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Wednesday, June 16, 2021

Eleven Fifty Academy Supports Entrepreneurship

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by Kara Kavensky 
 
Entrepreneurship is a huge component of technology. In fact, innovation and entrepreneurship are so tightly intertwined, there could not be one without the other, especially when it comes to technology. Eleven Fifty Academy founder Scott Jones understands this better than nearly anyone from his experiences in building tech companies, which inspired him to turn towards educating a tech workforce to support these innovative entrepreneurs. 
 
Many students who come through a course with Eleven Fifty Academy do so to work on their own idea for a platform. The entrepreneurial-minded student enters an immersive multi-week course and learns critical skills on an accelerated basis that doses learning in digestible bites. 
 
“Some students walk in the door with an idea for a platform that they want to create themselves and it can be overwhelming to discover how much there is to learn,” says Jones. “The worst case is that they learn valuable tech skills and life skills that will serve them well, no matter what they do next in life.” 
 
Early stage companies under five years old are responsibility for creating an abundance of new jobs. Many of the companies that hire Eleven Fifty Academy graduates are newer to the market, and most are run by people with vast tech experience. It is not surprising that the fastest growing sector of entrepreneurs is within the Black community, with 60% of these companies owned by women.  
 
Creating an ecosystem conducive to growing companies has been a priority for many local economic development organizations, but the dispersement of funding has not been equitable. Many organizations are working to change these practices to provide fairness and blind lending designed to remove inherent bias. In regards to tech companies, entrepreneurs Scott Jones and Emil Ekiyor have teamed up to leverage technology to lift the most vulnerable populations. 
 
Ekiyor founded the InnoPower organization, which hosts its annual Minority Business Week in June. The event draws in dozens of speakers and hundreds of attendees to fortify a supportive ecosystem around entrepreneurism. Eleven Fifty Academy is a lead sponsor for this event.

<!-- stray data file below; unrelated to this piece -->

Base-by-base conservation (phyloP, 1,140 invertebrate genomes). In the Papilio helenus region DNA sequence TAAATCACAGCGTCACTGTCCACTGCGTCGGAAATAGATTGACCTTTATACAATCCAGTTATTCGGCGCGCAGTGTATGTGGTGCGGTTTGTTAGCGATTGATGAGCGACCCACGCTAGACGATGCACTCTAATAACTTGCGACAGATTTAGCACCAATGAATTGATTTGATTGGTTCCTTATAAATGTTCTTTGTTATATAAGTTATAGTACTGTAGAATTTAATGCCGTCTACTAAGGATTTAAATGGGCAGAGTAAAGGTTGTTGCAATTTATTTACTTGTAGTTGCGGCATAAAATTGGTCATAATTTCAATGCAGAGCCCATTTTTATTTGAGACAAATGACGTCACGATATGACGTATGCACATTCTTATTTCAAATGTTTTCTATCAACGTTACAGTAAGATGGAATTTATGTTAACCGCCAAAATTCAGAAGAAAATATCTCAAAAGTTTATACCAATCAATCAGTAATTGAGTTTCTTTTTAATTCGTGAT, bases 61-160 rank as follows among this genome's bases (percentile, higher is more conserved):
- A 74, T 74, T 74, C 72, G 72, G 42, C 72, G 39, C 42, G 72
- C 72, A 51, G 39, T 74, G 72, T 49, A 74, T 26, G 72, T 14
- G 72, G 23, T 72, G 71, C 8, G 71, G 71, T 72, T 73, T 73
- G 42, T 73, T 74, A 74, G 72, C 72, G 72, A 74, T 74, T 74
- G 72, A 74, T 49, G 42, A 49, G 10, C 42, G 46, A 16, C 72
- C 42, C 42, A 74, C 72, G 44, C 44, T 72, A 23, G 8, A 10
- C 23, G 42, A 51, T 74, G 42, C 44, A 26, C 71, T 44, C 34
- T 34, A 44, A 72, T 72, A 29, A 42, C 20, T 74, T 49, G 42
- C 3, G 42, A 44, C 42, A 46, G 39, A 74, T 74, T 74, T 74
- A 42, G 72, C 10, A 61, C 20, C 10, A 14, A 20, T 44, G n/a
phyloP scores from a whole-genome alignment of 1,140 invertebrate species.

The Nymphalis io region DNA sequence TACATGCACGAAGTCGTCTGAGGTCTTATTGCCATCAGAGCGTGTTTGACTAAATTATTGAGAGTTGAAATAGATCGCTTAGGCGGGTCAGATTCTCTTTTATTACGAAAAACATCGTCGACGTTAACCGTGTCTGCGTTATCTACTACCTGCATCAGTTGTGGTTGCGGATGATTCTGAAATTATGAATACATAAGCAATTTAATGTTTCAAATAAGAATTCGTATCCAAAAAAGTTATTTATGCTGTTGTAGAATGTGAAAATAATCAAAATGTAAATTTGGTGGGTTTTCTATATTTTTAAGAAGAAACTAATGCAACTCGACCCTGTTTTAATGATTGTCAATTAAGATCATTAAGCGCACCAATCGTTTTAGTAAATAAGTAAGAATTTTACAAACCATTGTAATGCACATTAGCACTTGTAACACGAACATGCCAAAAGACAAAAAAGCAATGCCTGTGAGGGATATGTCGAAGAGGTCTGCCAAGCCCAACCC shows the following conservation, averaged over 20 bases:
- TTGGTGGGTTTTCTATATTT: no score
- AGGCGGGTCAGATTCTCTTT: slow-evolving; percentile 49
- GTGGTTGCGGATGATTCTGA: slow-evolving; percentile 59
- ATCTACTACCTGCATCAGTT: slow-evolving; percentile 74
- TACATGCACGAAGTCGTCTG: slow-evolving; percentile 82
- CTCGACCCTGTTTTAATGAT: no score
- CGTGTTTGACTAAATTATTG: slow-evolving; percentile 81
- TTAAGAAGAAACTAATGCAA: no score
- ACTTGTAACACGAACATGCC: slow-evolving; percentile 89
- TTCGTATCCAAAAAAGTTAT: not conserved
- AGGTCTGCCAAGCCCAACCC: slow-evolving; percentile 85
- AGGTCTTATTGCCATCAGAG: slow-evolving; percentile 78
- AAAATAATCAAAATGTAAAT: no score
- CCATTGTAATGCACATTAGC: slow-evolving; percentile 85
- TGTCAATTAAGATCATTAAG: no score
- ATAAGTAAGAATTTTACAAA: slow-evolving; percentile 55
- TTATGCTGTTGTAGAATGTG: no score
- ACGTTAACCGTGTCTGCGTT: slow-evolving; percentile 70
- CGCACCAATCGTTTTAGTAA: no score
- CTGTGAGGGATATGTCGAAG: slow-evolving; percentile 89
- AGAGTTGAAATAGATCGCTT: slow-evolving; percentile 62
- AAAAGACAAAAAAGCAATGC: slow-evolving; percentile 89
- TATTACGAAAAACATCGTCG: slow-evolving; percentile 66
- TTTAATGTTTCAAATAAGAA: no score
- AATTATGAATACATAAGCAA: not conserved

Many of the founders of the largest tech companies dropped out of college to pursue their idea for their company. It was at once visionary and pragmatic for the United States government and many tech companies to declare, starting in 2020, that “abilities” were vastly more important than “degrees” when hiring for the 2 million jobs within our federal government and beyond. Skills-based hiring breaks down barriers for many, especially in the area of technology. The barrier that is removed is the two- or four-year degree requirement, which kept many capable individuals, especially those in the lower socioeconomic layers, from fully realizing their potential. This is also excellent news for earlier stage entrepreneurs who can hire amazing talent without a college degree requirement. Recent announcements by Google and Salesforce eliminating the college requirement provides incredible opportunity for all individuals, especially those of color and other underserved populations. At Eleven Fifty Academy, the student population is 25% students of color and 36% women, and they are working hard to increase these numbers. 
 
Eleven Fifty meets the unique needs of their students and sets them on a successful path for a sustainable career in tech. Tech is a trade, and those who don’t know the “tech” language will be considered effectively illiterate in future decades. The Academy has designed its curriculum to help break through barriers into sustainable careers without absorbing heavy student debt. 
 
Eleven Fifty’s advisory board is made up of hundreds of entrepreneurial employers who actively hire its graduates. These members drive the constantly-tuned curriculum, help with mock interviews that prepare students for real-world interviews, teach in our classrooms, host field trips, and mentor students. When companies share their employment requirements, communities can work together to connect the dots from early education to workforce. This is one of the strongest ways to support entrepreneurism, by supporting a tech workforce to help these companies grow. 

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